Garcia spoke about the recording in an interview; "Marin Vets turns out to be an incredibly nice room to record in. There's something about the formal atmosphere in there that makes us work. When we set up at Front Street to work, a lot of times we just sort of dissolve into hanging out. Going in Marin Vets without an audience and playing just to ourselves was in the nature of an experiment...".
In the Dark was released on CD in 1987 by Arista Records before being re-released in 2000 by BMG International. It was then remastered, expanded, and released with new cover art as part of the Beyond Description (1973–1989) 12-CD box set in October 2004. The remastered version was later released separately on CD, on April 11, 2006, by Rhino Records.
The cover art for the album was designed by Randy Tuten. The lettering forms the shape of an eye. Inside the lettering are photos of the band members' eyes. On the original LP, the photos were right side up, but when the album was released on CD in 1987, the photos were upside down. Though the band joked that the extra eye belonged to the Ayatollah Khomeini, it actually belonged to their long-time promoter, Bill Graham.
|1.||"Touch of Grey"||Jerry Garcia||5:47|
|2.||"Hell in a Bucket"||Bob Weir||5:35|
|3.||"When Push Comes to Shove"||
|4.||"West L.A. Fadeaway"||
|5.||"Tons of Steel"||Mydland||Brent Mydland||5:15|
|7.||"Black Muddy River"||
|8.||"My Brother Esau"||
Note: "My Brother Esau" was omitted from the LP and CD releases of In the Dark, but was included on the cassette and on international releases, as well as the 2004 reissue.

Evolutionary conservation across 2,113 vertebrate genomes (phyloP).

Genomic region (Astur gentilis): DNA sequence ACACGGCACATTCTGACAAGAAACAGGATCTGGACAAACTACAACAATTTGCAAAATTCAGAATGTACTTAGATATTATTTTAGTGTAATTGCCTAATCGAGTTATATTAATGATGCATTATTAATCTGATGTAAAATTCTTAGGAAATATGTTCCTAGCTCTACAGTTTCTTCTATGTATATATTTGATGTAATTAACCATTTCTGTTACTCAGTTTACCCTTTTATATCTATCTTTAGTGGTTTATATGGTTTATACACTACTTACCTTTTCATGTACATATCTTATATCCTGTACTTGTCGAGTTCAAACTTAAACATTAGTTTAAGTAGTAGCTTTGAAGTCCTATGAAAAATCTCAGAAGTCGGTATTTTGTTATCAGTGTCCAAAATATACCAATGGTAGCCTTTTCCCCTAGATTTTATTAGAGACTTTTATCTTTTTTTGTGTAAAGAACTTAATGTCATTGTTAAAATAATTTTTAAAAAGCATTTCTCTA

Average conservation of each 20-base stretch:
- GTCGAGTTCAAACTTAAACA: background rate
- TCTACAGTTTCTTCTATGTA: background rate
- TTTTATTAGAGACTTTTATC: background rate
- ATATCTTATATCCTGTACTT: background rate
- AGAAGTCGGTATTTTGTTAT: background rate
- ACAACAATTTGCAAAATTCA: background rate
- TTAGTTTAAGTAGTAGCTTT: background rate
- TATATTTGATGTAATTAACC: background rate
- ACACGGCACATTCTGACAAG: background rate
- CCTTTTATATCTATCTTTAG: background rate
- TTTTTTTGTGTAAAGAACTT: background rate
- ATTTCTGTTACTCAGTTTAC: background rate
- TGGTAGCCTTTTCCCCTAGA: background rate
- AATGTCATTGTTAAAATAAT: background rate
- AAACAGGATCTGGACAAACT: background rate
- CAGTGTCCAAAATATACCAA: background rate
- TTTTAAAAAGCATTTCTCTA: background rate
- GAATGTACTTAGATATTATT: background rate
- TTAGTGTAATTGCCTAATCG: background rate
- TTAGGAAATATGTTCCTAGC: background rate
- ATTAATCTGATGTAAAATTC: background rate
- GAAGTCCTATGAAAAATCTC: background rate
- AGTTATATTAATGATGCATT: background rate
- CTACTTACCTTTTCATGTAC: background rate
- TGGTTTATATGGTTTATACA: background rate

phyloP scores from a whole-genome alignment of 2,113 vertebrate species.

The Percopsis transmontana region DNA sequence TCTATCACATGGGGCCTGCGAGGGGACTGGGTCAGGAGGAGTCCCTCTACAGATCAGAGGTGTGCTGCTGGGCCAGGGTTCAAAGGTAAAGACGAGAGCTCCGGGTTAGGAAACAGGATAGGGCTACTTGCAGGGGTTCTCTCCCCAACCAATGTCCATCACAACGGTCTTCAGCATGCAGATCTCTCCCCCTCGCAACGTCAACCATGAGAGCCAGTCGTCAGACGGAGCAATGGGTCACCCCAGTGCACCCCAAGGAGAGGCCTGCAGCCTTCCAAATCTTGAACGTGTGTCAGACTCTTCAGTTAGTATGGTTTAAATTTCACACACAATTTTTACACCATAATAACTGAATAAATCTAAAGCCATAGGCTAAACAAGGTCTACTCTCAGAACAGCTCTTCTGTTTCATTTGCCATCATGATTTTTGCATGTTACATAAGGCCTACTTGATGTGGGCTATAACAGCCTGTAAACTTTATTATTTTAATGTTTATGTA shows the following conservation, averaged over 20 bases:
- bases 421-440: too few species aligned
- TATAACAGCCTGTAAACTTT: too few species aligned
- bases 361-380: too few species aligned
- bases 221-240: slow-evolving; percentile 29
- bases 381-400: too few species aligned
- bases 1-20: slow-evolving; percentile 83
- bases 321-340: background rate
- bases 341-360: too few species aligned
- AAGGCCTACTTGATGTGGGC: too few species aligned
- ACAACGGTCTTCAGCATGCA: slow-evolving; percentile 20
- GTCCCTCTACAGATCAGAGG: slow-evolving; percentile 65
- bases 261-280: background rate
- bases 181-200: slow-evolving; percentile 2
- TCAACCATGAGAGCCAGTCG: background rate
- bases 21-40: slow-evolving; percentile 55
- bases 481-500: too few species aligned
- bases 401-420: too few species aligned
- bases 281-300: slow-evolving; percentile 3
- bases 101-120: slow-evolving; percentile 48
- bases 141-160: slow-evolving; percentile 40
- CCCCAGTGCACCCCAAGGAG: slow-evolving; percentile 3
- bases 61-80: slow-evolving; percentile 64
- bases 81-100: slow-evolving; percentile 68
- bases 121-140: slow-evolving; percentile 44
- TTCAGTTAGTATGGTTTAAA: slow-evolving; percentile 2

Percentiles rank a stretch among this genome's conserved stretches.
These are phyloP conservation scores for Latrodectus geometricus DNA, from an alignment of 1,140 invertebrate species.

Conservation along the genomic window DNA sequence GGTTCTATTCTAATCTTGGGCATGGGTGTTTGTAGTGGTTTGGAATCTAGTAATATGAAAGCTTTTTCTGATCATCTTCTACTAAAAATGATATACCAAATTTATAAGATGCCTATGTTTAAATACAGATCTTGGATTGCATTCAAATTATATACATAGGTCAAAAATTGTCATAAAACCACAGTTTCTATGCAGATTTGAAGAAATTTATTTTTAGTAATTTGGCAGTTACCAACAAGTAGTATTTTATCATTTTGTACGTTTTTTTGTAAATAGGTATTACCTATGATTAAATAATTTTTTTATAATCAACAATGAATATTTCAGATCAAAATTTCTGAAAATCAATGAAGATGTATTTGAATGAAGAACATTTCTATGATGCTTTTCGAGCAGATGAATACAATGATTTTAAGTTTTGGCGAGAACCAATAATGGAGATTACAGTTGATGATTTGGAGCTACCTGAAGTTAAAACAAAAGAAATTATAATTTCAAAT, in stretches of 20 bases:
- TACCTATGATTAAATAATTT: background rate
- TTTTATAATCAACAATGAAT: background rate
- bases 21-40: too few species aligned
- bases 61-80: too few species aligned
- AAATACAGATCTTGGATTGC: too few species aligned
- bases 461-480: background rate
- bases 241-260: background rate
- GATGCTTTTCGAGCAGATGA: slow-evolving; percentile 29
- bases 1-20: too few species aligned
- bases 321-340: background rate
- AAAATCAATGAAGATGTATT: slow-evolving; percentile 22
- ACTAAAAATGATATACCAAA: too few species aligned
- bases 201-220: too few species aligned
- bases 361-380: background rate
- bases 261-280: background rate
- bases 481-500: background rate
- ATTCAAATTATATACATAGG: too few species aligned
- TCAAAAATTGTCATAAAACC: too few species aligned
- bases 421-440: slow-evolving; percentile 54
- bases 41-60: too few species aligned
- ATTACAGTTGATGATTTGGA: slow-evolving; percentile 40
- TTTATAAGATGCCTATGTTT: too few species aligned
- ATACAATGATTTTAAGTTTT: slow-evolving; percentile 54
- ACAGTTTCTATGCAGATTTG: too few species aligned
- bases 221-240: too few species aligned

|2004 reissue bonus tracks|
|9.||"West L.A. Fadeaway" (alternate version)||1984-03 Fantasy Studios, Berkeley, CA||7:09|
|10.||"Black Muddy River" (studio outtake)||1986-12-05 Club Front, San Rafael, CA||5:41|
|11.||"When Push Comes to Shove" (studio outtake)||1986-12-05 Club Front, San Rafael, CA||4:22|
|12.||"Touch of Grey" (studio outtake)||1982-08 Club Front, San Rafael, CA||5:47|
|13.||"Throwing Stones" (live)||1987-07-04 Schaefer Stadium, Foxboro, MA||9:36|
Bonus tracks production
Album - Billboard
|1987||The Billboard 200||6|
Singles - Billboard
|1987||"Touch of Grey"||Mainstream Rock Tracks||1|
|The Billboard Hot 100||9|
|"Hell in a Bucket"||Mainstream Rock Tracks||3|
|"West L.A. Fadeaway"||Mainstream Rock Tracks||40|
|"Throwing Stones"||Mainstream Rock Tracks||15|
|Gold||September 4, 1987|
|Platinum||September 18, 1987|
|Double Platinum||August 10, 1995|
- Allmusic review
- Robert Christgau review
- Rolling Stone review
- Albano, Ric (September 7, 2012). "In the Dark by Grateful Dead", Classic Rock Review. Retrieved March 22, 2014.
- Kreutzmann, Bill (2015). Deal. St. Martin's Press, New York. Chapter 18. ISBN 978-1-250-03380-2.
- In the Dark Notes - at deaddisc.com. Retrieved May 10, 2011
- In the Dark at www.randytuten.com , official website of Randy Tuten. Retrieved December 6, 2011.
- "Hell in a Bucket", dead.net. retrieved March 29, 2013.
- "Billboard album chart history-Grateful Dead". Retrieved March 1, 2009.
- "Billboard singles chart history-Grateful Dead". Retrieved March 1, 2009.
- "RIAA Gold & Platinum database-In the Dark". Retrieved February 28, 2009.